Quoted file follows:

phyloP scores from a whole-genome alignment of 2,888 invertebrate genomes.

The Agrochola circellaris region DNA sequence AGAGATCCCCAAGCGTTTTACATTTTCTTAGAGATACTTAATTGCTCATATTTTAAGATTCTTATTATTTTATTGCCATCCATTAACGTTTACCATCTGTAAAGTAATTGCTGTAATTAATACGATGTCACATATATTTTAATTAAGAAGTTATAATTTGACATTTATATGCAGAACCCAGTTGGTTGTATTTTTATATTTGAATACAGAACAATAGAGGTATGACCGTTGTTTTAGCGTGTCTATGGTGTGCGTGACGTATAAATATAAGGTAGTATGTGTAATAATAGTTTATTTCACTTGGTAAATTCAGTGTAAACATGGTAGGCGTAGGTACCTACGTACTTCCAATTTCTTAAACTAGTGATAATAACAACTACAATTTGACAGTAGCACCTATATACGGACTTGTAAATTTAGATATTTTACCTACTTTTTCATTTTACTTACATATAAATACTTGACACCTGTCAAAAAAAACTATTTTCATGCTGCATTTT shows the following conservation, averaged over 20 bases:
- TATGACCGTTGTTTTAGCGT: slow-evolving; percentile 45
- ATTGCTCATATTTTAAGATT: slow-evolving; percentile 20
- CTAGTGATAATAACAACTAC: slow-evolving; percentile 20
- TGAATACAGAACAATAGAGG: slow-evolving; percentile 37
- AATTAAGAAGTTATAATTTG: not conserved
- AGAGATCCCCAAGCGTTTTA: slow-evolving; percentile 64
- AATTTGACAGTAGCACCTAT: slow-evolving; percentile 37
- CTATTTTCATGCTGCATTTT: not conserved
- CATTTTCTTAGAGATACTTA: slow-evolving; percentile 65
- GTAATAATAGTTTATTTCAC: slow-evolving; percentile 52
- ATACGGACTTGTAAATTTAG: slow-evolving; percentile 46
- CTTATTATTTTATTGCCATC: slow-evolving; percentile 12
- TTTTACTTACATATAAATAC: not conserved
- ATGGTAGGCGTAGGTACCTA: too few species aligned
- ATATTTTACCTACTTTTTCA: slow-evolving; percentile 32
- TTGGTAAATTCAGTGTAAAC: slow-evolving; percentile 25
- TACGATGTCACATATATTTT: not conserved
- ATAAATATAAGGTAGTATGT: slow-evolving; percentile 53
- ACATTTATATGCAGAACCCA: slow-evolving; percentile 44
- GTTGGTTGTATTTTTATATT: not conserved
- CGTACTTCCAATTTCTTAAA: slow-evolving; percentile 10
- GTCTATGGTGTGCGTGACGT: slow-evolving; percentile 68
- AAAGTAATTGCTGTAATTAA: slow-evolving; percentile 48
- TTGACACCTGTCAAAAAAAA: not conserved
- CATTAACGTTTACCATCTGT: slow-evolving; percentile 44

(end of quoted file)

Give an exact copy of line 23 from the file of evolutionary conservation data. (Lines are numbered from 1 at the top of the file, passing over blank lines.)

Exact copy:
- CGTACTTCCAATTTCTTAAA: slow-evolving; percentile 10